Published by Simon & Schuster Children’s Publishing, the print edition is 240 pages.
Moonglass is one of the books that can be chosen for the 2011 Debut Author Challenge hosted by Kristi at TheStorySiren.com.
From Jessi Kirby, a debut novel about confronting the past in order to move ahead.
I read once that water is a symbol for emotions. And for a while now, I’ve thought maybe my mother drowned in both.
Anna’s life is upended when her father accepts a job transfer the summer before her junior year. It’s bad enough that she has to leave her friends and her life behind, but her dad is moving them to the beach where her parents first met and fell in love- a place awash in memories that Anna would just as soon leave under the surface.
While life on the beach is pretty great, with ocean views and one adorable lifeguard in particular, there are also family secrets that were buried along the shore years ago. And the ebb and flow of the ocean’s tide means that nothing- not the sea glass that she collects on the sand and not the truths behind Anna’s mother’s death- stays buried forever.
Her mother used to tell her the story that the pieces of sea glass they found along the shoreline were actually a mermaid’s tears. And that those colorful bits of glass that were tumbled and tossed by the ocean waves were magical.
Although her mother has been gone for many years, Anna still delights in their discovery and is captivated by their beauty. Her rarest stone is a red one, discovered by moonlight and the last one she found before her mother’s death, that she wears around her neck as both a reminder and an anchor.
Moving to Crystal Cove and the beach where her father and mother met, was not Anna’s idea. She preferred the beach she knew. The one where she grew up. The one where all her friends were. And the one where her mother drowned.
But when Anna returns to this place that has held so tightly onto the past, she can no longer run from the secrets she has been keeping from herself and those that Crystal Cove threaten to reveal.
Moonglass is a beautiful, melancholy and, in the end, hopeful story of loss and acceptance. It’s the story of a girl who, at a young age, suffered the death of a parent. She and her father have moved back to the place where her father grew up, where he met her mother and where some of their happiest times had been.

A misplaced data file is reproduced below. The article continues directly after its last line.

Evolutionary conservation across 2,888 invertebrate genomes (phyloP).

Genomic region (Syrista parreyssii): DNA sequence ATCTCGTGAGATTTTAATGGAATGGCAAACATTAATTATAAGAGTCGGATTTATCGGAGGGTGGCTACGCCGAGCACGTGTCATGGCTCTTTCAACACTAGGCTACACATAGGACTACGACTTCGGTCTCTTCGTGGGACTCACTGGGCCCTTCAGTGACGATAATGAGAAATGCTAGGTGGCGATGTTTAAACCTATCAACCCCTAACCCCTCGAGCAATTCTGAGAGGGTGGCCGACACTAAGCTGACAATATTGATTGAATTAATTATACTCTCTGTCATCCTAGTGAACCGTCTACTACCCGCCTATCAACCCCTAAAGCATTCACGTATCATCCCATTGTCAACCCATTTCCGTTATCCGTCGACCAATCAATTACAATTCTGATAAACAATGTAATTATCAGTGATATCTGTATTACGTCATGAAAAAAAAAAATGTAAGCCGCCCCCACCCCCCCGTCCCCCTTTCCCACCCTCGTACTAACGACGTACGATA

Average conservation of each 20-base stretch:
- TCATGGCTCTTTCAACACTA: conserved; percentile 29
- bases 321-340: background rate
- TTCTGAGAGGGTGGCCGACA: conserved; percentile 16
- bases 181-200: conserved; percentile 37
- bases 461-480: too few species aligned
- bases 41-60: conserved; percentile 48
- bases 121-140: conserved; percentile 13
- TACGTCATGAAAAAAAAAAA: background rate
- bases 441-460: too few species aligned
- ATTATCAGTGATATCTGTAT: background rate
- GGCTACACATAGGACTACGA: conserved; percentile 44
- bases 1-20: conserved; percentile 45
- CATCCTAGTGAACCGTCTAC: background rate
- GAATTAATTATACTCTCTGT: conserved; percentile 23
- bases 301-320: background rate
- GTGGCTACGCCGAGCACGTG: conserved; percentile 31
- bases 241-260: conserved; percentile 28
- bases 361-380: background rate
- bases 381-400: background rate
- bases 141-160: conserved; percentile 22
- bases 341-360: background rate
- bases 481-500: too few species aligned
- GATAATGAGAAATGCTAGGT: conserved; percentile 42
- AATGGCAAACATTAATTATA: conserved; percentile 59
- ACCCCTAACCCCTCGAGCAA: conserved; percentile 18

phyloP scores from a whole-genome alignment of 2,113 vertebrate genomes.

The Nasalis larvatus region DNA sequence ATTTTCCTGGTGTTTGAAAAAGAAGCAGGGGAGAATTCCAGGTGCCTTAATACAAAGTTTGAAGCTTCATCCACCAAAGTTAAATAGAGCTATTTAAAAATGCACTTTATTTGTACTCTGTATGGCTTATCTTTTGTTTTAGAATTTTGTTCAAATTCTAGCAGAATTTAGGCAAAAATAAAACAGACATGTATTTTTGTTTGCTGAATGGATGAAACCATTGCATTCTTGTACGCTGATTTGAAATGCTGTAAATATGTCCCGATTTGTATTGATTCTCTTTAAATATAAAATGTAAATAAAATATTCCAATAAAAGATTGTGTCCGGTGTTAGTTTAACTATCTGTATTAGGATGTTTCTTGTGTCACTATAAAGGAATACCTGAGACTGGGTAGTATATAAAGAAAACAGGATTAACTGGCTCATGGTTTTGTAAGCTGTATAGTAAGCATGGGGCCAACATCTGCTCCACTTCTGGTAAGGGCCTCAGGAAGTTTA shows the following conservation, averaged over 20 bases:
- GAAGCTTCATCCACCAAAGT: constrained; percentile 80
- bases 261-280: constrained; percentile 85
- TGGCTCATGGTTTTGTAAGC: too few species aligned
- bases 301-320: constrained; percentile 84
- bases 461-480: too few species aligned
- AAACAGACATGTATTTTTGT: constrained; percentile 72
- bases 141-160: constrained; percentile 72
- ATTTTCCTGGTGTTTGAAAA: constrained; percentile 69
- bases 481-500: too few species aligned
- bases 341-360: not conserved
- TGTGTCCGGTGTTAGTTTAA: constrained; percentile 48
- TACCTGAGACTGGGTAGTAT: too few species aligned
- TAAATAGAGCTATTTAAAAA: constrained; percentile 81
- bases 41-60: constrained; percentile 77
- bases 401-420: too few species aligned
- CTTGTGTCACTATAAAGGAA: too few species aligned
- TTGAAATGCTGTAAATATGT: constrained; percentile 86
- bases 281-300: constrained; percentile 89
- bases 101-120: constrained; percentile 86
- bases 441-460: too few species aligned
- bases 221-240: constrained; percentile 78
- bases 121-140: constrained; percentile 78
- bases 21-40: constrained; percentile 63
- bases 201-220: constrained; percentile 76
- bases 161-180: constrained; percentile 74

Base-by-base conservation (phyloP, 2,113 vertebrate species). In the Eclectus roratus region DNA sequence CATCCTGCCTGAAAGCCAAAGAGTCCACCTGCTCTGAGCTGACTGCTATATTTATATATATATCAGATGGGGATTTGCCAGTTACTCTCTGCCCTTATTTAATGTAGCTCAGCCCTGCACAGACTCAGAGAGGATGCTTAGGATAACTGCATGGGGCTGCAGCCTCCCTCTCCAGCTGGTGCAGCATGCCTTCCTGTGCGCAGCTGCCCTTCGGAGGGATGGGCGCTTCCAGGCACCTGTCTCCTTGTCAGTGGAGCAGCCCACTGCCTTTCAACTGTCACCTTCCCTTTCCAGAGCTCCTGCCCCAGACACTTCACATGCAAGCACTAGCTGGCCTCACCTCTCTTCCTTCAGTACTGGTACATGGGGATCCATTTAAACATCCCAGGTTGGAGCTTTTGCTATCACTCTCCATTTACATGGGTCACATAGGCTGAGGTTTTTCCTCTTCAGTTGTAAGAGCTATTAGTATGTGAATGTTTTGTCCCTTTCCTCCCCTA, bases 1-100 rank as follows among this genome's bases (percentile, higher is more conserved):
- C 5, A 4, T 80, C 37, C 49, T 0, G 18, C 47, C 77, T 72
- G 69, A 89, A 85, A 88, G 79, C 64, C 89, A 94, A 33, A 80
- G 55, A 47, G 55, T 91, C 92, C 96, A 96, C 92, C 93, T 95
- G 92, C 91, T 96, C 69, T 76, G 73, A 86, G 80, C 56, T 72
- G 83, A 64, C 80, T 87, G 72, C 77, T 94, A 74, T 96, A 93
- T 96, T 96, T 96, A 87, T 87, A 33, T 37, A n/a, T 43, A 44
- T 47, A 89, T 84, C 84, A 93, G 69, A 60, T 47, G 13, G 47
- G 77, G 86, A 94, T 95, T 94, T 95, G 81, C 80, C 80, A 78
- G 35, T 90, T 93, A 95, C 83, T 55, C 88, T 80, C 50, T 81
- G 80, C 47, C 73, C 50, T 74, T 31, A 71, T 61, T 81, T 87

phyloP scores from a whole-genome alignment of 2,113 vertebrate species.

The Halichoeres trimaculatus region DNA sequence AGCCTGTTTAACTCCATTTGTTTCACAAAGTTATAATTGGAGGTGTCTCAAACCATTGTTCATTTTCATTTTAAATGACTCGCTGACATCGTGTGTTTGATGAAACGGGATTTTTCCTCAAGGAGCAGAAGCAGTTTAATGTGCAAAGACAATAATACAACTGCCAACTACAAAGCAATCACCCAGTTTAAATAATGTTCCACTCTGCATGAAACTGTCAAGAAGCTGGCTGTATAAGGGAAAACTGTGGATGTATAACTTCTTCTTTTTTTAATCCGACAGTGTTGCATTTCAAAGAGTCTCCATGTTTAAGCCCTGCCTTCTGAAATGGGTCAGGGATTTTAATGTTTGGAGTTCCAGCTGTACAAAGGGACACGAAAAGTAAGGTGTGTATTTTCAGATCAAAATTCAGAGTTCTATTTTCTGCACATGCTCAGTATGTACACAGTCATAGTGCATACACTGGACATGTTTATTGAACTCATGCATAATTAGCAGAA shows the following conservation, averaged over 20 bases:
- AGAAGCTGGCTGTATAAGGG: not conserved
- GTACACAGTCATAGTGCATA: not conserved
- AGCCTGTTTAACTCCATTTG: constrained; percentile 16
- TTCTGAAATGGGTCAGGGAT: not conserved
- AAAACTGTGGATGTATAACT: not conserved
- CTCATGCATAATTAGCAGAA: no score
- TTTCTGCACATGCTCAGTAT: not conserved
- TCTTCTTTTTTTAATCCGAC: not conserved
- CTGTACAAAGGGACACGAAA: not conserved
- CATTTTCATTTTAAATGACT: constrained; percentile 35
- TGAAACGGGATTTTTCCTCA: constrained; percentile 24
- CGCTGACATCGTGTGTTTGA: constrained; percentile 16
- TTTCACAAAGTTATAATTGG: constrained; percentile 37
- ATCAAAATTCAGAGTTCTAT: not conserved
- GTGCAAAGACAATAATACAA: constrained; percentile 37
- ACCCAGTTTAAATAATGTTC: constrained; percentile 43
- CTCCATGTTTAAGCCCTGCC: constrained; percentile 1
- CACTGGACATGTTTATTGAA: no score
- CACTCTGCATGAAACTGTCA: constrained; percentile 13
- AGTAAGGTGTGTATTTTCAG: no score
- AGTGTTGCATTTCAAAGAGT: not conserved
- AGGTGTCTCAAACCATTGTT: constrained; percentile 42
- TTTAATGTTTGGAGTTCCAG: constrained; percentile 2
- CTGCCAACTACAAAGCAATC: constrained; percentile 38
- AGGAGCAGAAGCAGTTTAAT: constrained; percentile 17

Returning to this place that held so much of her mother and father’s past forces Anna to confront things she has tried to keep buried for many years. And living in a town where so many people knew their history, she would find answers to questions she didn’t want asked.
But along the beaches of Crystal Cove, Anna would discover things about her mother that would either help her to understand and move forward or shatter the fragile existence she and her father have created for themselves in the wake of their tragedy.
Author Jessi Kirby has written a beautiful and heartbreaking story. Her main character, Anna is very sympathetic and relatable. She takes you on the journey with Anna, as she fights to keep her memories from overwhelming her, and tries to rebuild her life with new friends in a new home.
Moonglass is a very quick read, with writing that just flows effortlessly. The story will pique your curiosity from the outset and take hold as more and more is revealed about the past from Anna’s perspective. The author has perfectly captured the spirit of life by the ocean in her characters and translated that to the reader in such a way that those who have never had this experience will feel as if they’ve known beach life forever.
This debut novel is a must for readers looking for a story where they can really connect with a character, experience a slice of life through their eyes, feel their sorrow, their anger and their optimism and come away having discovered something truly wonderful.
Reviewer gives this book [rating=5]
On a personal note:
I love this story, but oh this book was just so sad. I could feel the weight of the sadness that the main character Anna carried with her throughout the story.
The writing was sorrowful and magical. I thought the author did a phenomenal job with all the details so that as I was reading this story I felt like I was on the beaches of Crystal Cove, experiencing everything as Anna did.
I had no idea what this book was about when I started reading. I hadn’t even read the description or heard anything about it. I thought that because it was so short it might just be a fun, beachy, romancy kind of book. It wasn’t, and I’m glad it was something much more.
I’m still feeling that malaise I get when I read a book that doesn’t hit me at the outset with its tragedy, but rather sinks in slowly and works down deep until the character’s suffering becomes my own. So now I just feel so sad for Anna, her father and for the other characters who were dealing with their own losses.
I think the story was simply beautiful, like its cover, and is a book I am so glad I got to experience. And I can’t wait to see what this debut author has to offer next.
This review is based on a printed ARC I received through a trade.